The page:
PIA09567: Anaglyph of East Mareotis Tholus
 Target Name:  Mars
 Is a satellite of:  Sol (our sun)
 Mission:  Mars Reconnaissance Orbiter (MRO)
 Spacecraft:  Mars Reconnaissance Orbiter (MRO)
 Instrument:  HiRISE
 Product Size:  638 x 1000 pixels (w x h)
 Produced By:  University of Arizona/HiRISE-LPL
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East Mareotis Tholus is a small volcano in Tempe Terra, Mars. This area is on the northeast edge of the Tharsis bulge that was built up by many large and small volcanoes.

One of the many questions we hope to address with HiRISE is the relative roles of the giant shield volcanoes (such as Olympus Mons) and smaller volcanic features (such as East Mareotis Tholus).

The anaglyph covers 4.4x6.9 km (2.7x4.9 miles) and the topography can be viewed using red-blue glasses. The elongated pit at the summit of the volcano is where the lava issued forth. The large circular hole just to the SW of the vent is an impact crater. The gouges in the ground to the SE of the volcano are tectonic fissures (called graben) that are now filled with sand dunes. The area is covered with large amounts of wind-blown dust, so it is not surprising that lava flows and other smaller volcanic features are not visible.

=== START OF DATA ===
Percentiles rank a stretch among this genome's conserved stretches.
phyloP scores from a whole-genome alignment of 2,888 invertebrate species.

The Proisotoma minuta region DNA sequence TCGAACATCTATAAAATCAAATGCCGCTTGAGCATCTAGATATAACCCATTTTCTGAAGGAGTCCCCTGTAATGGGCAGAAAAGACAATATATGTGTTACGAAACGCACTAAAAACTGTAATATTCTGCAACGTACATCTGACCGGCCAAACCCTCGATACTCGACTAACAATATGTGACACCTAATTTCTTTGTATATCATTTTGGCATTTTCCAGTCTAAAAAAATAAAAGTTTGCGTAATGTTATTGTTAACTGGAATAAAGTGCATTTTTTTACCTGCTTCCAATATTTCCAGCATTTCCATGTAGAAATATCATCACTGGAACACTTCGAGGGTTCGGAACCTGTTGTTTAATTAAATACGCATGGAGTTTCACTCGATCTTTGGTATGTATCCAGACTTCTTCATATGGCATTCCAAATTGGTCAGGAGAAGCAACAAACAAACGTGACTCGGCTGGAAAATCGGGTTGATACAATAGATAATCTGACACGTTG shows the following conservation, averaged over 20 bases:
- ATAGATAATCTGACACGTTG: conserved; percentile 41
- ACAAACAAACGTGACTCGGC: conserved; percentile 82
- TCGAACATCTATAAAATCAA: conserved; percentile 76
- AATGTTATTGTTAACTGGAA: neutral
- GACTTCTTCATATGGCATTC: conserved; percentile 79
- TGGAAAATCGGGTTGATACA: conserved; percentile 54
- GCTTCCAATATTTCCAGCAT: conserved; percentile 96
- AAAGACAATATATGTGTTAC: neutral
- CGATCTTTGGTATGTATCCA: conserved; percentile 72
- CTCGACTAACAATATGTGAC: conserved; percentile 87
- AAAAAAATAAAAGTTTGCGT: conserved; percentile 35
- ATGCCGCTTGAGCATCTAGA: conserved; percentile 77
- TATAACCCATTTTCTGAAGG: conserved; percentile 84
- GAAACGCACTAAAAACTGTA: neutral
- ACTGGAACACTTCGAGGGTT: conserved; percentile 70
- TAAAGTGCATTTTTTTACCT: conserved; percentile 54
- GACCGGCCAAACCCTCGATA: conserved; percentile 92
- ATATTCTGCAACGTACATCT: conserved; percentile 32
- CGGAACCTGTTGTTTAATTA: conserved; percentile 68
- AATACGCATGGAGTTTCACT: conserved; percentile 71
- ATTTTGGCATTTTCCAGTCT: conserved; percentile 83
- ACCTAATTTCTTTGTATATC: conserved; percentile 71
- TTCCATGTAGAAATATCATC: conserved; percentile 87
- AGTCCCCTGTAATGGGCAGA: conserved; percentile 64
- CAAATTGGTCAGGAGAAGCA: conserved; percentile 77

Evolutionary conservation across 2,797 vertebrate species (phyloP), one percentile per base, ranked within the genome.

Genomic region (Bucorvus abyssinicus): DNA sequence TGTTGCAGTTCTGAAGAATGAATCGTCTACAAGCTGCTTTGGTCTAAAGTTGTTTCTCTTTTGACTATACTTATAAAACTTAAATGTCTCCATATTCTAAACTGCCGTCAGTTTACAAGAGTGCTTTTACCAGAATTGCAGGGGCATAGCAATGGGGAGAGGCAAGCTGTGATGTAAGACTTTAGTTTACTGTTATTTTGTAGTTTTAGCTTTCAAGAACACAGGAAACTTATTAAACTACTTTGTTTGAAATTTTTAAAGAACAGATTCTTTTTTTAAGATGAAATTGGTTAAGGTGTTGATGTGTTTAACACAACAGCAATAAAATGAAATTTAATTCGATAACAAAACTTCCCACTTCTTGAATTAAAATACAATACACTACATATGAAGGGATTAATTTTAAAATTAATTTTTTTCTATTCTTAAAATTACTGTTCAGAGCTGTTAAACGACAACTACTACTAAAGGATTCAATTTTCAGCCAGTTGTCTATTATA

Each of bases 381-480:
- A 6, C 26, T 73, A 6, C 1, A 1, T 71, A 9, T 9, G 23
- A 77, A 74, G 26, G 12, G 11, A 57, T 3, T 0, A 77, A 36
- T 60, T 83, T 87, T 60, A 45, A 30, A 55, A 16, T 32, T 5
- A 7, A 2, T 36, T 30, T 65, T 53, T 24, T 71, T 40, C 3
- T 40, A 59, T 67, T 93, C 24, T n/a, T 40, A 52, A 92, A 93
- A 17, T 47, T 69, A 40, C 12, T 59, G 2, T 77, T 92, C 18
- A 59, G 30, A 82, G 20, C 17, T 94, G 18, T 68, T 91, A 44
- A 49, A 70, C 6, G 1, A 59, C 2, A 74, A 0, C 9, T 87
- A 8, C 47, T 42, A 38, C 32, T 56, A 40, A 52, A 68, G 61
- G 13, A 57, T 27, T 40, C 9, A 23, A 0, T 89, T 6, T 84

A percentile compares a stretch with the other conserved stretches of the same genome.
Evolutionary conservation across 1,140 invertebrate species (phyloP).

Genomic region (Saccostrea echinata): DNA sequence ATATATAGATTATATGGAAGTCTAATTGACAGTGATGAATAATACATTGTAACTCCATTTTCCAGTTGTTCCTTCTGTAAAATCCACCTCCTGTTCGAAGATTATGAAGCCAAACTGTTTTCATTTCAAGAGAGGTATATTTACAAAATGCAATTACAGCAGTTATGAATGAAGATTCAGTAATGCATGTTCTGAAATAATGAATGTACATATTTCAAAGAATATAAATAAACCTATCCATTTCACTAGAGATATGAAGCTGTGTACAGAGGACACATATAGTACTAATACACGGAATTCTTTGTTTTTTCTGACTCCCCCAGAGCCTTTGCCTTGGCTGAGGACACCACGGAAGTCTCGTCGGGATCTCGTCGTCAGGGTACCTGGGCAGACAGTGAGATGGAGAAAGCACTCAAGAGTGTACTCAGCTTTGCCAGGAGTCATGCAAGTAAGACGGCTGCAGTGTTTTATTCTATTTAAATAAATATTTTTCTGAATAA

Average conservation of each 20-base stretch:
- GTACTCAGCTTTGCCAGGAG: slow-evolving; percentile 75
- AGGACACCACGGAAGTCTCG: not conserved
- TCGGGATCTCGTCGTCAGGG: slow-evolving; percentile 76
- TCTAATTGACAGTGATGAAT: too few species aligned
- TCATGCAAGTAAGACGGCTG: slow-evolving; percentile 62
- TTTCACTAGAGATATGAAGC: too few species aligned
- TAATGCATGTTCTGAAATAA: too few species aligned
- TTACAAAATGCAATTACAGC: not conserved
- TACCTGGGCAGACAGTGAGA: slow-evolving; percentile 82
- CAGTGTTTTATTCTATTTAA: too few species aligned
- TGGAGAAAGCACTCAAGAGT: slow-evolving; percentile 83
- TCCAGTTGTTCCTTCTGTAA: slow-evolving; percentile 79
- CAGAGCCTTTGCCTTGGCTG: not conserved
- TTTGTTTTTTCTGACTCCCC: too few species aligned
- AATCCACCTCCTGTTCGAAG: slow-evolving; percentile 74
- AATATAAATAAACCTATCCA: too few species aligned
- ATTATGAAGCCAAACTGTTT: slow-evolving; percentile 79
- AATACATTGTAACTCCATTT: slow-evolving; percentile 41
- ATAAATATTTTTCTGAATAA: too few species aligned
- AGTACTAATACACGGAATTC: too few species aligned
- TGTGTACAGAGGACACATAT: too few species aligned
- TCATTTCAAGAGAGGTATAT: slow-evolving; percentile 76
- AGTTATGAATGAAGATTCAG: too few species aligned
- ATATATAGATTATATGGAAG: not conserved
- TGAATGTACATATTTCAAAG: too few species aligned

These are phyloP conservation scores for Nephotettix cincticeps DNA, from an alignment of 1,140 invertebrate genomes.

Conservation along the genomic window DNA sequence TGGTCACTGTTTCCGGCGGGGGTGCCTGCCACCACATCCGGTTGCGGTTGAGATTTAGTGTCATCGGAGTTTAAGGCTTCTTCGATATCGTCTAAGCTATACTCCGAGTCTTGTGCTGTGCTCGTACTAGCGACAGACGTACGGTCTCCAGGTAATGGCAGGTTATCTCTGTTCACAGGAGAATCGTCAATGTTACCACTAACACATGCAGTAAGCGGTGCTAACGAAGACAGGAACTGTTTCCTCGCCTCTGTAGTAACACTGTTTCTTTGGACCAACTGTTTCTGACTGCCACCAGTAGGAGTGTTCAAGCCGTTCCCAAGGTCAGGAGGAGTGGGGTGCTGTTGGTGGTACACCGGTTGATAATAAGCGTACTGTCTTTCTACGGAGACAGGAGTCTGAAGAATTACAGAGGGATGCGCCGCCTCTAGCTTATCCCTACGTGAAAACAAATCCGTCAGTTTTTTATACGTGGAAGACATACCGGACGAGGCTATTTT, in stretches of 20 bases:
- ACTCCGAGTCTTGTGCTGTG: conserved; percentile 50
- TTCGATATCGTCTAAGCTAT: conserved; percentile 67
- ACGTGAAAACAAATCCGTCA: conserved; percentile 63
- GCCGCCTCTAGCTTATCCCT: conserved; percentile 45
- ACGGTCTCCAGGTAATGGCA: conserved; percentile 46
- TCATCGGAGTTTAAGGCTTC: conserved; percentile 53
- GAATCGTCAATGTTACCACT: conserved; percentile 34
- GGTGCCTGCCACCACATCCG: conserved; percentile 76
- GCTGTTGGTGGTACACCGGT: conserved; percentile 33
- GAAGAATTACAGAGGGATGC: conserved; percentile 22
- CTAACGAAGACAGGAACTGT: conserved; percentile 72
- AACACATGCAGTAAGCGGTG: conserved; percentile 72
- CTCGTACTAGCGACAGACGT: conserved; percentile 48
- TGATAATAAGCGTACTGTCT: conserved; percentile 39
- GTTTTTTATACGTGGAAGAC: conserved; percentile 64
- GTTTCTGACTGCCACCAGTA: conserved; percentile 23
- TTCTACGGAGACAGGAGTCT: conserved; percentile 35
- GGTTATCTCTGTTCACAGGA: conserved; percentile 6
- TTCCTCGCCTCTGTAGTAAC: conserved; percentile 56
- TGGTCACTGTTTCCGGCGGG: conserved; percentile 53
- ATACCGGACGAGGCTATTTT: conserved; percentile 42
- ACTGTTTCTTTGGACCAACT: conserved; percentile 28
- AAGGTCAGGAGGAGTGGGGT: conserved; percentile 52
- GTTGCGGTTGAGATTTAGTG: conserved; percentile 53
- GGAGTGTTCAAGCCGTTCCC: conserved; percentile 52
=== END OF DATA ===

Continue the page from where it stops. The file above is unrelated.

However, the smooth shape of the volcano, and the lack of lava layers exposed in the impact crater, allow for the possibility that this volcano is composed largely of ash, rather than lava flows.

Observation Geometry
Image PSP_001760_2160 was taken by the High Resolution Imaging Science Experiment (HiRISE) camera onboard the Mars Reconnaissance Orbiter spacecraft on 11-Dec-2006. The complete image is centered at 35.9 degrees latitude, 274.9 degrees East longitude. The range to the target site was 312.2 km (195.1 miles). At this distance the image scale is 62.5 cm/pixel (with 2 x 2 binning) so objects ~187 cm across are resolved. The image shown here has been map-projected to 50 cm/pixel and north is up. The image was taken at a local Mars time of 03:36 PM and the scene is illuminated from the west with a solar incidence angle of 54 degrees, thus the sun was about 36 degrees above the horizon. At a solar longitude of 148.8 degrees, the season on Mars is Northern Summer.

NASA's Jet Propulsion Laboratory, a division of the California Institute of Technology in Pasadena, manages the Mars Reconnaissance Orbiter for NASA's Science Mission Directorate, Washington. Lockheed Martin Space Systems, Denver, is the prime contractor for the project and built the spacecraft. The High Resolution Imaging Science Experiment is operated by the University of Arizona, Tucson, and the instrument was built by Ball Aerospace and Technology Corp., Boulder, Colo.

Image Credit:
NASA/JPL/Univ. of Arizona

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